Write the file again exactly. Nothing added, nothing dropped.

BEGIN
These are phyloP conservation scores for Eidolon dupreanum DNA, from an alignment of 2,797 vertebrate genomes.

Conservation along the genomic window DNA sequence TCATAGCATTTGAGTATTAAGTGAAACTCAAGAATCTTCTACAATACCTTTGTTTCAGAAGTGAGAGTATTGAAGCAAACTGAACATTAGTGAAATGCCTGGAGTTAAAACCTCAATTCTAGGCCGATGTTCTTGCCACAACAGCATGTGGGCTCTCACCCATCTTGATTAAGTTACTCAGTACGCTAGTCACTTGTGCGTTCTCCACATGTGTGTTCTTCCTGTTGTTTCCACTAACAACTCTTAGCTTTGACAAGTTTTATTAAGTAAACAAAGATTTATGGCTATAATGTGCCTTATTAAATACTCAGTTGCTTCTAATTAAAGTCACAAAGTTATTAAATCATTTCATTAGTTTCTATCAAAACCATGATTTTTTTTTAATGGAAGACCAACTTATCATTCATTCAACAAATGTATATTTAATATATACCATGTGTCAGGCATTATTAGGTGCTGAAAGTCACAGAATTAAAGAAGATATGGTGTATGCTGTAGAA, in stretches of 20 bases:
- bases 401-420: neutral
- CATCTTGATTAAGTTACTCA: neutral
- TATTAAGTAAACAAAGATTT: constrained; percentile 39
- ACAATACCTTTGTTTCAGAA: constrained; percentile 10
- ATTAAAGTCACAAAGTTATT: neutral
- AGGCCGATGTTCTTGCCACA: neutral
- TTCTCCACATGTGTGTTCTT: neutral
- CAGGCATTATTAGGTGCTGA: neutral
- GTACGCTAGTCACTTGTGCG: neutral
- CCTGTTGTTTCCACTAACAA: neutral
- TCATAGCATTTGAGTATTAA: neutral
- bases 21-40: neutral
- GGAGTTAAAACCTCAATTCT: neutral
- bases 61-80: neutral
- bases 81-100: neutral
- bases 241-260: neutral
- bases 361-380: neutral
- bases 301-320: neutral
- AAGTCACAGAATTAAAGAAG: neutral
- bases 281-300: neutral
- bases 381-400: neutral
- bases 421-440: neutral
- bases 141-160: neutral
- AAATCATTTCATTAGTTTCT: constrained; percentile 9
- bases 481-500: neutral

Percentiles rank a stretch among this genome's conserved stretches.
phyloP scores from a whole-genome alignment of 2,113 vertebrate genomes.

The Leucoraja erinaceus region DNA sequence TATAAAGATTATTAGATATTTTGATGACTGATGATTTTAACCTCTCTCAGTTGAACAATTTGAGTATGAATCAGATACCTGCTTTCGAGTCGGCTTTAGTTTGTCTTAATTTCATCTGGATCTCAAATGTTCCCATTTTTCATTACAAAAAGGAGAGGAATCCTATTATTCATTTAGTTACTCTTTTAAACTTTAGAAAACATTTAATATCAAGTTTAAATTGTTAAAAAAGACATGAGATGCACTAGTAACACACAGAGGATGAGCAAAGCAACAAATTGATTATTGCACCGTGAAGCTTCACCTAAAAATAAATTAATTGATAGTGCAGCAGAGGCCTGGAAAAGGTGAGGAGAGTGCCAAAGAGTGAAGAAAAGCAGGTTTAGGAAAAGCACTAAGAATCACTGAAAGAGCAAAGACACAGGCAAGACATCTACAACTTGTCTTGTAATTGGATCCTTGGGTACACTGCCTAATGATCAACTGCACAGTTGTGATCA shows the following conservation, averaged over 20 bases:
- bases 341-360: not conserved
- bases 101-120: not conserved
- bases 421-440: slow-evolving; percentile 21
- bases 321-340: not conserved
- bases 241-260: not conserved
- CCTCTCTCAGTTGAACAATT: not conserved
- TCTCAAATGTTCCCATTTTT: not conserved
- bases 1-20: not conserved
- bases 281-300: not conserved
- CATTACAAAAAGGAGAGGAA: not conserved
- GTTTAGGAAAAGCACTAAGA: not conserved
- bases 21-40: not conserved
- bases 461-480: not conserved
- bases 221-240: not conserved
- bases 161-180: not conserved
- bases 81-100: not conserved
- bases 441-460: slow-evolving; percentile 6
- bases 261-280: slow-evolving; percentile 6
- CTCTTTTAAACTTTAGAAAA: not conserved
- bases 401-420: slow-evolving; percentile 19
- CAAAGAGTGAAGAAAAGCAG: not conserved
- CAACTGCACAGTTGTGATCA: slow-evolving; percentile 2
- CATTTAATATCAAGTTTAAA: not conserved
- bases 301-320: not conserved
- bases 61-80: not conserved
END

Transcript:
These are phyloP conservation scores for Eidolon dupreanum DNA, from an alignment of 2,797 vertebrate genomes.

Conservation along the genomic window DNA sequence TCATAGCATTTGAGTATTAAGTGAAACTCAAGAATCTTCTACAATACCTTTGTTTCAGAAGTGAGAGTATTGAAGCAAACTGAACATTAGTGAAATGCCTGGAGTTAAAACCTCAATTCTAGGCCGATGTTCTTGCCACAACAGCATGTGGGCTCTCACCCATCTTGATTAAGTTACTCAGTACGCTAGTCACTTGTGCGTTCTCCACATGTGTGTTCTTCCTGTTGTTTCCACTAACAACTCTTAGCTTTGACAAGTTTTATTAAGTAAACAAAGATTTATGGCTATAATGTGCCTTATTAAATACTCAGTTGCTTCTAATTAAAGTCACAAAGTTATTAAATCATTTCATTAGTTTCTATCAAAACCATGATTTTTTTTTAATGGAAGACCAACTTATCATTCATTCAACAAATGTATATTTAATATATACCATGTGTCAGGCATTATTAGGTGCTGAAAGTCACAGAATTAAAGAAGATATGGTGTATGCTGTAGAA, in stretches of 20 bases:
- bases 401-420: neutral
- CATCTTGATTAAGTTACTCA: neutral
- TATTAAGTAAACAAAGATTT: constrained; percentile 39
- ACAATACCTTTGTTTCAGAA: constrained; percentile 10
- ATTAAAGTCACAAAGTTATT: neutral
- AGGCCGATGTTCTTGCCACA: neutral
- TTCTCCACATGTGTGTTCTT: neutral
- CAGGCATTATTAGGTGCTGA: neutral
- GTACGCTAGTCACTTGTGCG: neutral
- CCTGTTGTTTCCACTAACAA: neutral
- TCATAGCATTTGAGTATTAA: neutral
- bases 21-40: neutral
- GGAGTTAAAACCTCAATTCT: neutral
- bases 61-80: neutral
- bases 81-100: neutral
- bases 241-260: neutral
- bases 361-380: neutral
- bases 301-320: neutral
- AAGTCACAGAATTAAAGAAG: neutral
- bases 281-300: neutral
- bases 381-400: neutral
- bases 421-440: neutral
- bases 141-160: neutral
- AAATCATTTCATTAGTTTCT: constrained; percentile 9
- bases 481-500: neutral

Percentiles rank a stretch among this genome's conserved stretches.
phyloP scores from a whole-genome alignment of 2,113 vertebrate genomes.

The Leucoraja erinaceus region DNA sequence TATAAAGATTATTAGATATTTTGATGACTGATGATTTTAACCTCTCTCAGTTGAACAATTTGAGTATGAATCAGATACCTGCTTTCGAGTCGGCTTTAGTTTGTCTTAATTTCATCTGGATCTCAAATGTTCCCATTTTTCATTACAAAAAGGAGAGGAATCCTATTATTCATTTAGTTACTCTTTTAAACTTTAGAAAACATTTAATATCAAGTTTAAATTGTTAAAAAAGACATGAGATGCACTAGTAACACACAGAGGATGAGCAAAGCAACAAATTGATTATTGCACCGTGAAGCTTCACCTAAAAATAAATTAATTGATAGTGCAGCAGAGGCCTGGAAAAGGTGAGGAGAGTGCCAAAGAGTGAAGAAAAGCAGGTTTAGGAAAAGCACTAAGAATCACTGAAAGAGCAAAGACACAGGCAAGACATCTACAACTTGTCTTGTAATTGGATCCTTGGGTACACTGCCTAATGATCAACTGCACAGTTGTGATCA shows the following conservation, averaged over 20 bases:
- bases 341-360: not conserved
- bases 101-120: not conserved
- bases 421-440: slow-evolving; percentile 21
- bases 321-340: not conserved
- bases 241-260: not conserved
- CCTCTCTCAGTTGAACAATT: not conserved
- TCTCAAATGTTCCCATTTTT: not conserved
- bases 1-20: not conserved
- bases 281-300: not conserved
- CATTACAAAAAGGAGAGGAA: not conserved
- GTTTAGGAAAAGCACTAAGA: not conserved
- bases 21-40: not conserved
- bases 461-480: not conserved
- bases 221-240: not conserved
- bases 161-180: not conserved
- bases 81-100: not conserved
- bases 441-460: slow-evolving; percentile 6
- bases 261-280: slow-evolving; percentile 6
- CTCTTTTAAACTTTAGAAAA: not conserved
- bases 401-420: slow-evolving; percentile 19
- CAAAGAGTGAAGAAAAGCAG: not conserved
- CAACTGCACAGTTGTGATCA: slow-evolving; percentile 2
- CATTTAATATCAAGTTTAAA: not conserved
- bases 301-320: not conserved
- bases 61-80: not conserved